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Deuteronomy 18:15-20



 





Lesson Focus

God calls us as a community of faith to discernment regarding the voices we listen to as we seek to become better followers of Jesus Christ.

 

Lesson Outcomes

Through this lesson, students should:

                                    

  1. Understand the historical context of Deuteronomy 18:15-20, recognizing the challenges faced by the people of Israel in discerning the true voice of God amidst a pluralistic society.

  2. Grasp the significance of God's promise to raise up prophets like Moses, realizing the criteria provided for discerning authentic messages from God, and the importance of accountability in heeding these messages.

  3. Appreciate the relevance of the lesson for the contemporary church, acknowledging the need for discernment in navigating diverse voices, seeking guidance from the Holy Spirit, grounding decisions in scriptural knowledge, and fostering communal discernment within the faith community.

 

Catching up on the Story

The Exodus is over and done. Moses and God’s people received the law at Sinai and made their way to the Promised Land, and Moses was given God’s instructions for living in this new land among new and different people. Part of the backdrop here is the plurality of faiths surrounding Israel in their new home.

 

The people of Canaan served other gods who were not, nor could be, “The God of Abraham, Isaac, and Jacob...” These people and their gods had strange (not so odd at the time!) religious practices. Some practices were benign, while others were downright detestable and abhorrent.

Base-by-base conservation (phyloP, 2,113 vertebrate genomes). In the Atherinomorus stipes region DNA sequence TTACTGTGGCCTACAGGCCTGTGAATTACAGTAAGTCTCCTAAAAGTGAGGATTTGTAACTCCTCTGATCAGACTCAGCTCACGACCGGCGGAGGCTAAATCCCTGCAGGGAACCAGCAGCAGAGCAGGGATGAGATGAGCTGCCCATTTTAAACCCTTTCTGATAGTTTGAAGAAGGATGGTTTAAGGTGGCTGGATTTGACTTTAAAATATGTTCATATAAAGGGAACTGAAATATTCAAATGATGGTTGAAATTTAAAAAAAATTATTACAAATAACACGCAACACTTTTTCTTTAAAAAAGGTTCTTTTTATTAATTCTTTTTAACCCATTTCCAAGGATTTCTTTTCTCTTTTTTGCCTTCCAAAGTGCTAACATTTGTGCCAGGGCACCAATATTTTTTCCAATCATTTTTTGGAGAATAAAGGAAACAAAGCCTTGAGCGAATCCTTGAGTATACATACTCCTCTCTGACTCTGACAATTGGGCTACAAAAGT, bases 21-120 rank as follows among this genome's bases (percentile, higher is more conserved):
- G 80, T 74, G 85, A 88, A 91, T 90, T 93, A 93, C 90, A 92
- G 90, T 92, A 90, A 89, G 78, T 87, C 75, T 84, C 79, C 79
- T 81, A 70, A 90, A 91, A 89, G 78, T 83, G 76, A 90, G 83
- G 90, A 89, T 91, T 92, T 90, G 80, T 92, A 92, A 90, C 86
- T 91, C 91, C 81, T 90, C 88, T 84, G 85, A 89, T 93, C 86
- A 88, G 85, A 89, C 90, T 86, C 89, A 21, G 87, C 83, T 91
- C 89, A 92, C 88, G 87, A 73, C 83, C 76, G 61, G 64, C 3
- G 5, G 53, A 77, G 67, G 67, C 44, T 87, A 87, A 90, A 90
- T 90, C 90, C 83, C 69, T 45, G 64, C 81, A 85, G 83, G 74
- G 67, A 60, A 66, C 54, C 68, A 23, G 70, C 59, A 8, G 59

In the section preceding today’s text, verses 9-14, the people are warned not to take up any of their neighbor’s practices. They should not make their children “pass through fire” or practice divination or sorcery. Neither are they to consult with ghosts or spirits. It is because the people of the land practice these very things that God is removing them from the land.

 

The warning to refrain from these practices comes because God desires his people's absolute loyalty. The danger in these practices is directly related to their ability to draw Israel away from dependence on God. God knows that, given the chance, Israel will seek guidance and direction from any source that might seem promising. God knows that Israel frequently forgets that God is the only reliable and faithful source of guidance and protection. Indeed, the God of Abraham, Isaac, and Jacob is the only legitimate source of guidance and protection ever.

 

A Prophet like Moses

God desires to ensure that Israel knows how they should go and live. As Moses and Israel made their way out from Egypt, God was faithful and continued to reveal himself and his will to the people. But these encounters with God were frightening, and Israel grew weary of them.

 

In verse 16, Moses reminds the people that they requested to have him mediate God’s words, saying, “If I hear the voice of the Lord my God anymore, or ever again see this great fire, I will die.” So, Moses became God's mediated voice and will to the people. But Moses and the people know that Moses cannot go into the Promised Land with them. How, then, shall they know what God desires? Certainly not through sorcery, divination, or consulting the spirits of the dead!

 

If anything is apparent, even through the small portion of the story of God and creation that the Bible covers, it is that God’s faithfulness is unlimited, especially regarding Israel. God will not leave God’s people without someone to guide them.

 

So, God promises to raise a prophet from among the people who will be like Moses. In what ways will this prophet be like Moses? It won’t be that this prophet is precisely like Moses, or that he (or she!) will lead people out of slavery and bond